Feb 22 2016
By Tim Rose

Chip DeClue had pursued and won the American Dream, with a long-time executive position at a major rental-car company, a beautiful wife, and two daughters—yet he still felt unhappy. He lacked a sense of security and peace. When he learned to pursue his calling, instead, security, health, and happiness followed. 

I came of age in the 80s. My friends and I all knew we would be CEOs one day. I met the woman of my dreams, a wonderful, preppy woman with similar aspirations, and told her when I proposed that I would really have to be married to my job for the next several years so I could make partner. I worked 80 hours a week for a while, then “took it easy” working 70 hours a week at my next job. My life was measured by my financial success. 

And I had the success—but my life was all about my work. I was obsessed with driving performance; I looked at the people in my life and evaluated what extrinsic value they provided. This came to define not just my work relationships but also my home life. I expected my wife, Karla, to perform a certain way, and I looked at my daughters through the same lens. Karla told me one night that our daughters actually dreaded when I came home because the fun would stop and everyone would have to get in line.

By most measures, I was successful. I had a beautiful family who had fun. We took great vacations, lived in a nice house, and had a membership at the country club. But I didn’t have security or happiness. Everyone in my life was a constant disappointment to me, including myself. In fact, the more money I made, the less secure I felt, like everything could come tumbling down at any moment. And it did. 

In the 2008–2009 recession, I saw my income, which was based on commissions, drop so steeply that the company told me they’d front me 40% of my old pay on the condition that I would pay it back when I started making money again. Karla and I had to very suddenly learn how to live on a budget. 

In this time of steep financial decline, we started looking at how to establish new priorities. We started going to church for the first time since high school, and I read a book called Halftime: Moving from Success to Significance by Bob P. Buford. The idea of moving into the second half of my life and defining it by my significance to the world spoke powerfully to me, as did the message of selflessness and service I was learning through my faith. I wanted to change internally and make a difference in the world.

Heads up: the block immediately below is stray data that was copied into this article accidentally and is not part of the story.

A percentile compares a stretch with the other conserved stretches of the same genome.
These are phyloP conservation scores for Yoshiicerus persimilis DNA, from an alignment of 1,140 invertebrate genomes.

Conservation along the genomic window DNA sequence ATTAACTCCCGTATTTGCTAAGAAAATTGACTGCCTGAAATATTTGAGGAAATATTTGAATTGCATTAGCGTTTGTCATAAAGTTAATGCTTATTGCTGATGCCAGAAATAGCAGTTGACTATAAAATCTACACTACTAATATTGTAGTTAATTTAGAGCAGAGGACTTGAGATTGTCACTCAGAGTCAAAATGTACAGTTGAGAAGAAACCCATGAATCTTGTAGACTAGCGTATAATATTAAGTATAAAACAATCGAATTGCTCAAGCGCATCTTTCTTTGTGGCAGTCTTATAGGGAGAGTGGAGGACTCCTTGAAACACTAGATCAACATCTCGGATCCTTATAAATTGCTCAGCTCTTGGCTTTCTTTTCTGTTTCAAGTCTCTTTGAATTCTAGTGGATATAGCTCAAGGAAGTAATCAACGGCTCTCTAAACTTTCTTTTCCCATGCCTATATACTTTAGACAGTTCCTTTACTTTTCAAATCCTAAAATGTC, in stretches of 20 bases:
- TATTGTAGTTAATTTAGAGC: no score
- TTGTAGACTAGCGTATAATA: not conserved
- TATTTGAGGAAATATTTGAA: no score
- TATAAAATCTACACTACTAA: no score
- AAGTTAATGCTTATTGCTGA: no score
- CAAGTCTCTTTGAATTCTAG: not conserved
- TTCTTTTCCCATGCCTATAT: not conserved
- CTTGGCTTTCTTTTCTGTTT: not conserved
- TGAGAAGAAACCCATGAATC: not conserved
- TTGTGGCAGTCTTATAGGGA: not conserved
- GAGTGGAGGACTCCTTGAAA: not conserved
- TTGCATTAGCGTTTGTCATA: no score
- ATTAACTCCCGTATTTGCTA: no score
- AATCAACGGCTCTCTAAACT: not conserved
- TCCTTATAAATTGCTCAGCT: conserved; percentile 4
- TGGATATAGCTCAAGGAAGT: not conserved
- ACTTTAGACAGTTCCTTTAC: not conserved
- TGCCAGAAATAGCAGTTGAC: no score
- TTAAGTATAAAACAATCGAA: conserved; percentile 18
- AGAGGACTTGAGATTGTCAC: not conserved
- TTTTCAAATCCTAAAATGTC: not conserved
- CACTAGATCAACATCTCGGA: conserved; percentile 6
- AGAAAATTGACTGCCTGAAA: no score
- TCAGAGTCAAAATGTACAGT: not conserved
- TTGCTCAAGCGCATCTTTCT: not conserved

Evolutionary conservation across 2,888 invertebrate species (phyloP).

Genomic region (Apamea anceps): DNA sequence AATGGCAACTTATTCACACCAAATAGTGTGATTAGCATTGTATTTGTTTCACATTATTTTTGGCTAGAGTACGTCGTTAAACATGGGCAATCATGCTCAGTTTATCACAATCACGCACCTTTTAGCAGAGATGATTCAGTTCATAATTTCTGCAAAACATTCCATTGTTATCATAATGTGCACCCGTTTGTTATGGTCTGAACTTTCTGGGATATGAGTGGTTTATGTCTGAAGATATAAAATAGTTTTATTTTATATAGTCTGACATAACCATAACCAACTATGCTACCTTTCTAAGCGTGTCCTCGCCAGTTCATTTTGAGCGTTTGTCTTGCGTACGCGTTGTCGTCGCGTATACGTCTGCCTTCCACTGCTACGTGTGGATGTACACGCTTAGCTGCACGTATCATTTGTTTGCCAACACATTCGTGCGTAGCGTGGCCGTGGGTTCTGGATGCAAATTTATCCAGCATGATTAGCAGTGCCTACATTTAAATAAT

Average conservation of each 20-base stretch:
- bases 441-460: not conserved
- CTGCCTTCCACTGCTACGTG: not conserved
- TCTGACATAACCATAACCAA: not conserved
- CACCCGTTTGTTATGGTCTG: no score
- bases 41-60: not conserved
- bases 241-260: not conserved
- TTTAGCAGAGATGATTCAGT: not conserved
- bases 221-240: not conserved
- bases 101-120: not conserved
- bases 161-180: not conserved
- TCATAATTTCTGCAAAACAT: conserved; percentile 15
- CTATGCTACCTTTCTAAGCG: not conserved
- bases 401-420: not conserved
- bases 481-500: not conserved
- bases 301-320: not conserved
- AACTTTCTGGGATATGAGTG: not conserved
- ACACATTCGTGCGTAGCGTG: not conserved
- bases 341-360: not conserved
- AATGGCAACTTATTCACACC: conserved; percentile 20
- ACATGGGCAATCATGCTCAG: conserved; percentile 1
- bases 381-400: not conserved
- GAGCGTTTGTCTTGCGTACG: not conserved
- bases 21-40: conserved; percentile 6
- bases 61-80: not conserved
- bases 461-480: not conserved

I decided to reorient myself toward putting others first and asking not what they could do for me, but what I could do for them, in every area of my life. I went from being someone who put the process before the people, who rode my employees hard so they’d produce, to wanting to invest in people’s lives—and everything changed. My employees, whom I’d pressured so hard, performed better because I was managing them by putting them first instead of managing through fear. My marriage developed new meaning and intimacy. My daughters and I became closer. And I found my own heart healing because I was serving others. 

As I reoriented myself in my relationships, I also reconsidered my activities. It started when I was practicing Guitar Hero because my daughter and I played it together. I looked down at the little plastic guitar and its multicolored buttons and I thought, “Chip, you have an American Standard in your basement. What is wrong with this picture?” I put that Guitar Hero controller down and never picked it back up. Instead, I started playing my old guitar again—not because it would give me peace (though it did) but because I could use it to help other people. Now, I play at church. 

I had always rewarded myself for hard work with activities that entertained me, but as I considered moving from success to significance, I wanted my activities to help other people or improve my relationships. The things that emerged as a waste of time, like the country club membership and my video games, got kicked out of my life. The Red Wings season tickets I’d used to get away from my family with the guys became my way to get one-on-one time with my daughters. And I started volunteering with the middle-school youth group.

Karla and I also looked at our physical health. We don’t see becoming healthy as a goal unto itself, but as a means to an end. That end is being able to help others. We envisioned our perfect life ten years from now and knew that if we wanted to serve others effectively, we had to be healthy. It’s an interesting truth that to serve others, you have to take care of your own needs or your needs will consume you. We committed to follow a book called The Plan by Lyn-Genet Recitas this January to get our eating habits on track and are recommitting to yoga. Cooking and exercising together is an amazing way to stay motivated and strengthen our marriage. And we already feel healthier.

If there’s one word I can emphasize, it’s intention: Being intentional and purposeful with my time and resources has made my life meaningful. I set my intention every day with meditation, prayer, and nutritional supplements. I listen for what my purpose is, where I can best serve the world, and what makes me tick. And in this halftime of my life, I am going to create a second half that allows me to be involved with and passionate about the people I’m serving for the rest of my life.